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Through teaching, research and outreach, ILR generates and shares knowledge to solve human problems, manage and resolve conflict, establish best practices in the workplace and inform government policy.

Students learn value of cultural context

Estefania Palacios '18 studying in India

Estefania Palacios ’18 and Clara Chung ’19 focused on labor law reform working for a law firm for six weeks in India during a Global Service Learning project last summer. They attended classes for the first few weeks, and then analyzed the region’s alternative dispute resolution program. ILR partners with the NGO Swami Vivekananda Youth Movement.

“Judges are overworked and a lot of cases were not resolved, so we were hoping to start a campaign to improve labor relations and use the alternative dispute resolution process as a way of bringing people together,” Palacios said. “Our goal was to resolve labor disputes in a different way than through the courts.”

Chung said they did a comparative case study of alternative dispute resolution in India vs. United States, which highlighted the strengths and weaknesses in both countries. “A major shortcoming we became aware of in India was that there is a lack of legal education,” she said. “Our objective was to create a primer on alternative dispute resolution for labor lawyers so anyone would have access to legal recourse. Accessibility would be more effective and less expensive than the court system.”

The goal, Palacios said, was to reduce court backlog, establish a way to serve justice more efficiently and enhance workers’ rights.

“I think we were able to accomplish our goal,” Chung said.

In a second project, they created employee satisfaction surveys for Nestlé India. After interviewing employees at its plant, Chung said, “That was one of the most rewarding parts, being able to interact with the workers on the manufacturing line. It was a good reminder of the necessity to connect with the world outside of my bubble.”

Palacios said she welcomed the challenge of another international experience. “I was more focused on research and policy, but it was just as rewarding,” she said.

Palacios and Hannah Cho ’19 spent their winter break this year in Nicaragua, for a 10-day human resources consulting project that they call life changing.

Palacios and Cho worked with students from the American University in Managua in an Engaged Learning project. The ILR School partners with Thriive, a nonprofit organization that helps businesses in developing markets grow. Thriive provides funding for the businesses, and in exchange, the businesses pay it forward by providing products or services to people in need, offering job training and creating jobs.

Palacios and Cho said they are proud of what they accomplished and how they applied classroom learning.

“Our intro classes focused on American and multinational corporations, and suddenly, we were working in a small business in a different culture,” said Palacios, a native of Ecuador. “It was very eye-opening for me.”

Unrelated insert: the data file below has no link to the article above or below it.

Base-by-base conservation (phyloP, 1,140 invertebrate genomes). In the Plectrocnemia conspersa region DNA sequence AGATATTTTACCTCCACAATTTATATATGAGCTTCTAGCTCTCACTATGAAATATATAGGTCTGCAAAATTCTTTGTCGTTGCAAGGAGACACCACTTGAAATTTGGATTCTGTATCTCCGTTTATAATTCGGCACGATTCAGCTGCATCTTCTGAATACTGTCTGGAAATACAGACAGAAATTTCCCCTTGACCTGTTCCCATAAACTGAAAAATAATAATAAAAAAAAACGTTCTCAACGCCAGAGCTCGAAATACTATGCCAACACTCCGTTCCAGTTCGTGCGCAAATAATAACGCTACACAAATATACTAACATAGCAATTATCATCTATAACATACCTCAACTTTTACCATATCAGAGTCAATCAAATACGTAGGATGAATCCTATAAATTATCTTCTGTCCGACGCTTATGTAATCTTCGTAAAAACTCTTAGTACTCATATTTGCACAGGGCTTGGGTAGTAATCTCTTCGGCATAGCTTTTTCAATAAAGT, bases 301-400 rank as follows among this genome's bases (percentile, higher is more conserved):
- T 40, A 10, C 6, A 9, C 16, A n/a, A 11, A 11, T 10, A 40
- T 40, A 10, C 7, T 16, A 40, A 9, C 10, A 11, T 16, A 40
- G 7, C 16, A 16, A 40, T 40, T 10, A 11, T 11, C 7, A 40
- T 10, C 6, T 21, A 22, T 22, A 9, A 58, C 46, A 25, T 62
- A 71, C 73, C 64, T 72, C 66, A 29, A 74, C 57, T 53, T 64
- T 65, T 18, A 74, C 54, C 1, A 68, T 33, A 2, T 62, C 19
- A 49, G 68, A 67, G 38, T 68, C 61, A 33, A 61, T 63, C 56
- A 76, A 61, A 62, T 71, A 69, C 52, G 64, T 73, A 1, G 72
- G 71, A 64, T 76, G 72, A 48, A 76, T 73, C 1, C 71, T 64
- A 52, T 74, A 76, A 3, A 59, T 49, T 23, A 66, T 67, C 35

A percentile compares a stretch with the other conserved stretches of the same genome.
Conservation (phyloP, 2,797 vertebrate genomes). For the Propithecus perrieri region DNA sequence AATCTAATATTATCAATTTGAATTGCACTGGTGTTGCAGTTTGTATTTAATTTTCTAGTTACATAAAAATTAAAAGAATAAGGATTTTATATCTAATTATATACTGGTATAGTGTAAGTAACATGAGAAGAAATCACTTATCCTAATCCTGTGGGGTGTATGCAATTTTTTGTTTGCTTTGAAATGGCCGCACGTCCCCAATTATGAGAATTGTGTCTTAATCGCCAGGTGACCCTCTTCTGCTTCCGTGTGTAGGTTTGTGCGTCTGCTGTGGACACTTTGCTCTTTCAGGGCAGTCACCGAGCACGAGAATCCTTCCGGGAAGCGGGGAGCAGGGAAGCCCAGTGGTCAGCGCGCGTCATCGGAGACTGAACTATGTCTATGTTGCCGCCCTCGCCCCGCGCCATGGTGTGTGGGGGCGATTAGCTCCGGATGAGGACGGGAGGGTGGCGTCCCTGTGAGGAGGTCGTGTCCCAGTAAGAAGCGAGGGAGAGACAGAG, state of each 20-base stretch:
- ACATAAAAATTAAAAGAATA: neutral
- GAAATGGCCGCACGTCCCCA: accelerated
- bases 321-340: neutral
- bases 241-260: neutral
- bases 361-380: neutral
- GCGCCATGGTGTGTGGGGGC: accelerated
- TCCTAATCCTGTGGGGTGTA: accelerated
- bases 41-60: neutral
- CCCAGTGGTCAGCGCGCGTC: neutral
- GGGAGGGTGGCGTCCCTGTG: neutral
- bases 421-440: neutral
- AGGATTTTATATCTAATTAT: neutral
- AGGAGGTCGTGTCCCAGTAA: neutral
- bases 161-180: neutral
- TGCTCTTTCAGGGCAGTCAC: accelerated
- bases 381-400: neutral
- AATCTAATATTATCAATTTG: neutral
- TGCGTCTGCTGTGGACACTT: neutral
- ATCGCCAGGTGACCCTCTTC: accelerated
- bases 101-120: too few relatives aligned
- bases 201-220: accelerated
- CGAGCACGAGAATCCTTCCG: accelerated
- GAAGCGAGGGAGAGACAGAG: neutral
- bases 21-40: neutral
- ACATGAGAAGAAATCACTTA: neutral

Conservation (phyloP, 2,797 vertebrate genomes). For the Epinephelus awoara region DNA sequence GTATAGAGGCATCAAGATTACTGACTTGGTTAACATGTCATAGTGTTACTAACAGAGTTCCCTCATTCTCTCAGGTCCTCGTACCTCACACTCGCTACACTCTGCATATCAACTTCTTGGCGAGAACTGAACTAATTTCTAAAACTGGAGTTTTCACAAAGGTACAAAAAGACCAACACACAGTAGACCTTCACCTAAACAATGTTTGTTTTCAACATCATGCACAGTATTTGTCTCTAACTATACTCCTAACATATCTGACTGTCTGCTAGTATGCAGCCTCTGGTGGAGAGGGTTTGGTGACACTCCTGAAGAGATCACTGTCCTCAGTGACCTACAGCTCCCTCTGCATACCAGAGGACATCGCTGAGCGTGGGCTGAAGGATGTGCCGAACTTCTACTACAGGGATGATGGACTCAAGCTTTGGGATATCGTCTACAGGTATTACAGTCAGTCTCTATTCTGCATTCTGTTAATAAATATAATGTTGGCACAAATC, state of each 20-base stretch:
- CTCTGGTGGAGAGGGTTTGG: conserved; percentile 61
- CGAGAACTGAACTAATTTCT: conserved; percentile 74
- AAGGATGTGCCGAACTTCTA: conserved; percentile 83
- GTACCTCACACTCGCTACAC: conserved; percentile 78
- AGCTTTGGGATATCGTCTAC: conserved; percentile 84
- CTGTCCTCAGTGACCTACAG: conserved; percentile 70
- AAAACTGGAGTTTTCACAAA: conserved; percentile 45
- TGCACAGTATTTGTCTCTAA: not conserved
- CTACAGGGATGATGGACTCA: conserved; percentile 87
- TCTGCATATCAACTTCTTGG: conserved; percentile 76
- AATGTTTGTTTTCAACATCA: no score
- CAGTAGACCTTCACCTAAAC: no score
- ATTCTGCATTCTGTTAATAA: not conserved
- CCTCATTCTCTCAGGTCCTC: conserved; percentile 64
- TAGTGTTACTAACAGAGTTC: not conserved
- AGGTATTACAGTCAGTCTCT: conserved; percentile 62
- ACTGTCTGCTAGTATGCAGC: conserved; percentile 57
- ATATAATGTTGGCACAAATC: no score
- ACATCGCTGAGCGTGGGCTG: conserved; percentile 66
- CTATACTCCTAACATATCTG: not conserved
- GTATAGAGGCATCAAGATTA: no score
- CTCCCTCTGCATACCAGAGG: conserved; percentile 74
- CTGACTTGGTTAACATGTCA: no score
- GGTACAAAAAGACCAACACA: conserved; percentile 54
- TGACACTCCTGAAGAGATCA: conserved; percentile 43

Cho said the biggest lesson she learned was that classroom knowledge is only applicable in the cultural context. “I learned to be very aware of that context,” said the American-born Cho. “It’s not enough to recognize that there is a different culture that exists. We had to learn how to apply what we have learned to fit their needs.”

Palacios and Cho advised two Nicaraguan businesses facing very different challenges. The shoemaking company was family-owned and had no HR structure; they usually hired by word of mouth. The wheelchair manufacturer had some structure, but most of its employees were deaf and there wasn’t a universal language.

“The culture is family-oriented. The employers care about their employees and hire through a network of personal connections, but that’s not the best way to find the right talent,” said Palacios of the shoemaking company, which hoped to attract more international business.

The wheelchair company employees were very skilled and used sign language among themselves, but translation with others was difficult, Cho said. “The technicians could not communicate well with customers who had questions.”

Palacios and Cho interviewed owners and employees, developed solutions, and collaborated with the Managua students in presenting their plans to the business owners.

With the shoemaking company, they helped the owner establish HR policies. “They were producing very good shoes, but they did not have enough employees, so he was very interested in our ideas about hiring,” Palacios said.

With the wheelchair company, they recommended a standardized signing system, and hiring and training an employee to be a liaison between the technicians and customers. “The owner was very receptive to our ideas.”